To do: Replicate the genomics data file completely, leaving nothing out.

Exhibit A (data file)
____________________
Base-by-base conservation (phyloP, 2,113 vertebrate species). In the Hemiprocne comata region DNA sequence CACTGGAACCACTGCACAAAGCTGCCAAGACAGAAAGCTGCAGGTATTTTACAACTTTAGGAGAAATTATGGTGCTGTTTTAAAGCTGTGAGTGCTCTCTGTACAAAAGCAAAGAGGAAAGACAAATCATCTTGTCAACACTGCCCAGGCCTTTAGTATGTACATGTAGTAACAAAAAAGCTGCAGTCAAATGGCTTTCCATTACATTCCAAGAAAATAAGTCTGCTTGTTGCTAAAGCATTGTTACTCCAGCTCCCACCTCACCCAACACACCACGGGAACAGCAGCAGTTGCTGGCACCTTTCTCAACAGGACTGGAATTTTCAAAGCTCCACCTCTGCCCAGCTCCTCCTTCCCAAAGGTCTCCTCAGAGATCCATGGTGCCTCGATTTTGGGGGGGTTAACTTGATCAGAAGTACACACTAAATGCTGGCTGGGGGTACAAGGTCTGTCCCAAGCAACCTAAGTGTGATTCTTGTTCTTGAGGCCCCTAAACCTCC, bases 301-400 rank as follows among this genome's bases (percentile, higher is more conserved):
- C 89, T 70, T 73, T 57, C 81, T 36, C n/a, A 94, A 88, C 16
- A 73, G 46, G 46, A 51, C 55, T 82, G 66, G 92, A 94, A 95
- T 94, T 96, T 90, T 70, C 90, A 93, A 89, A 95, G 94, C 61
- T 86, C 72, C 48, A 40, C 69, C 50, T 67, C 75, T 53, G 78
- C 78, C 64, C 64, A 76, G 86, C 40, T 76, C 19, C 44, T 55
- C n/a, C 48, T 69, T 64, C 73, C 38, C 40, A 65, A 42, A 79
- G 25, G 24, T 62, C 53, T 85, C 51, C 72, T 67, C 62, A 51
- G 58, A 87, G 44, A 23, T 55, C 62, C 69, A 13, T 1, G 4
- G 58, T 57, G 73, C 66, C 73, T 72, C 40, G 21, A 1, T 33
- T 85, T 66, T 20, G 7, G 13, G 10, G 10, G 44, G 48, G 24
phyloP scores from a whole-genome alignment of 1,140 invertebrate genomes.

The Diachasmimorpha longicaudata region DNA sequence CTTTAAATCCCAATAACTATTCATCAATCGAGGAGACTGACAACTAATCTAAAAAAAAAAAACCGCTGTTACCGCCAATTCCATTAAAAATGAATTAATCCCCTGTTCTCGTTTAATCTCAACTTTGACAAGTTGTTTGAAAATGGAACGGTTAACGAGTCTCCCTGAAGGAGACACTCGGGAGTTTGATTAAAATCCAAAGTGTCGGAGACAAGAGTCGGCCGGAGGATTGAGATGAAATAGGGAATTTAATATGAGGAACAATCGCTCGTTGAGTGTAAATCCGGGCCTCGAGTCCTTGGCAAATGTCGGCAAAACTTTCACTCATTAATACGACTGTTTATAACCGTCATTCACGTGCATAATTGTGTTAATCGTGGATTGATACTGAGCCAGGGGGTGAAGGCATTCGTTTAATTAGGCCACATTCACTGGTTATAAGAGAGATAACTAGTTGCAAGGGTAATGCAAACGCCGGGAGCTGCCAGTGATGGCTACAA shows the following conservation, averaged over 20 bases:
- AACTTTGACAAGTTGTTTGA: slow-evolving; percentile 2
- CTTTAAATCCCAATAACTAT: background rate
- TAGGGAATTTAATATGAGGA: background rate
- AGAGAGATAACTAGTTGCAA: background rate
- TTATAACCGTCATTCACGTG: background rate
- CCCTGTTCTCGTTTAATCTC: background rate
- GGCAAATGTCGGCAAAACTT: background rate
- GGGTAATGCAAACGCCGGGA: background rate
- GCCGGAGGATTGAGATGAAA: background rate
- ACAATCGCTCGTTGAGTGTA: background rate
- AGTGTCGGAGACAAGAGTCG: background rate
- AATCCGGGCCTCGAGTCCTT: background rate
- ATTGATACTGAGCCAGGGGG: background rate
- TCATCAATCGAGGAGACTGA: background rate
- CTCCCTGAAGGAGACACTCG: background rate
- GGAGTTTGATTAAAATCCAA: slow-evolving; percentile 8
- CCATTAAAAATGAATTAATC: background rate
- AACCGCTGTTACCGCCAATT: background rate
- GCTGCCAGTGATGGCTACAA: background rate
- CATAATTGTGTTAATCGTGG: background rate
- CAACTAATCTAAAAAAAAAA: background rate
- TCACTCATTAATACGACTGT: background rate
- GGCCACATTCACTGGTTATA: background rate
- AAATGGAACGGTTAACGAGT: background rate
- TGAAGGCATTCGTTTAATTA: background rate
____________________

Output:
Base-by-base conservation (phyloP, 2,113 vertebrate species). In the Hemiprocne comata region DNA sequence CACTGGAACCACTGCACAAAGCTGCCAAGACAGAAAGCTGCAGGTATTTTACAACTTTAGGAGAAATTATGGTGCTGTTTTAAAGCTGTGAGTGCTCTCTGTACAAAAGCAAAGAGGAAAGACAAATCATCTTGTCAACACTGCCCAGGCCTTTAGTATGTACATGTAGTAACAAAAAAGCTGCAGTCAAATGGCTTTCCATTACATTCCAAGAAAATAAGTCTGCTTGTTGCTAAAGCATTGTTACTCCAGCTCCCACCTCACCCAACACACCACGGGAACAGCAGCAGTTGCTGGCACCTTTCTCAACAGGACTGGAATTTTCAAAGCTCCACCTCTGCCCAGCTCCTCCTTCCCAAAGGTCTCCTCAGAGATCCATGGTGCCTCGATTTTGGGGGGGTTAACTTGATCAGAAGTACACACTAAATGCTGGCTGGGGGTACAAGGTCTGTCCCAAGCAACCTAAGTGTGATTCTTGTTCTTGAGGCCCCTAAACCTCC, bases 301-400 rank as follows among this genome's bases (percentile, higher is more conserved):
- C 89, T 70, T 73, T 57, C 81, T 36, C n/a, A 94, A 88, C 16
- A 73, G 46, G 46, A 51, C 55, T 82, G 66, G 92, A 94, A 95
- T 94, T 96, T 90, T 70, C 90, A 93, A 89, A 95, G 94, C 61
- T 86, C 72, C 48, A 40, C 69, C 50, T 67, C 75, T 53, G 78
- C 78, C 64, C 64, A 76, G 86, C 40, T 76, C 19, C 44, T 55
- C n/a, C 48, T 69, T 64, C 73, C 38, C 40, A 65, A 42, A 79
- G 25, G 24, T 62, C 53, T 85, C 51, C 72, T 67, C 62, A 51
- G 58, A 87, G 44, A 23, T 55, C 62, C 69, A 13, T 1, G 4
- G 58, T 57, G 73, C 66, C 73, T 72, C 40, G 21, A 1, T 33
- T 85, T 66, T 20, G 7, G 13, G 10, G 10, G 44, G 48, G 24
phyloP scores from a whole-genome alignment of 1,140 invertebrate genomes.

The Diachasmimorpha longicaudata region DNA sequence CTTTAAATCCCAATAACTATTCATCAATCGAGGAGACTGACAACTAATCTAAAAAAAAAAAACCGCTGTTACCGCCAATTCCATTAAAAATGAATTAATCCCCTGTTCTCGTTTAATCTCAACTTTGACAAGTTGTTTGAAAATGGAACGGTTAACGAGTCTCCCTGAAGGAGACACTCGGGAGTTTGATTAAAATCCAAAGTGTCGGAGACAAGAGTCGGCCGGAGGATTGAGATGAAATAGGGAATTTAATATGAGGAACAATCGCTCGTTGAGTGTAAATCCGGGCCTCGAGTCCTTGGCAAATGTCGGCAAAACTTTCACTCATTAATACGACTGTTTATAACCGTCATTCACGTGCATAATTGTGTTAATCGTGGATTGATACTGAGCCAGGGGGTGAAGGCATTCGTTTAATTAGGCCACATTCACTGGTTATAAGAGAGATAACTAGTTGCAAGGGTAATGCAAACGCCGGGAGCTGCCAGTGATGGCTACAA shows the following conservation, averaged over 20 bases:
- AACTTTGACAAGTTGTTTGA: slow-evolving; percentile 2
- CTTTAAATCCCAATAACTAT: background rate
- TAGGGAATTTAATATGAGGA: background rate
- AGAGAGATAACTAGTTGCAA: background rate
- TTATAACCGTCATTCACGTG: background rate
- CCCTGTTCTCGTTTAATCTC: background rate
- GGCAAATGTCGGCAAAACTT: background rate
- GGGTAATGCAAACGCCGGGA: background rate
- GCCGGAGGATTGAGATGAAA: background rate
- ACAATCGCTCGTTGAGTGTA: background rate
- AGTGTCGGAGACAAGAGTCG: background rate
- AATCCGGGCCTCGAGTCCTT: background rate
- ATTGATACTGAGCCAGGGGG: background rate
- TCATCAATCGAGGAGACTGA: background rate
- CTCCCTGAAGGAGACACTCG: background rate
- GGAGTTTGATTAAAATCCAA: slow-evolving; percentile 8
- CCATTAAAAATGAATTAATC: background rate
- AACCGCTGTTACCGCCAATT: background rate
- GCTGCCAGTGATGGCTACAA: background rate
- CATAATTGTGTTAATCGTGG: background rate
- CAACTAATCTAAAAAAAAAA: background rate
- TCACTCATTAATACGACTGT: background rate
- GGCCACATTCACTGGTTATA: background rate
- AAATGGAACGGTTAACGAGT: background rate
- TGAAGGCATTCGTTTAATTA: background rate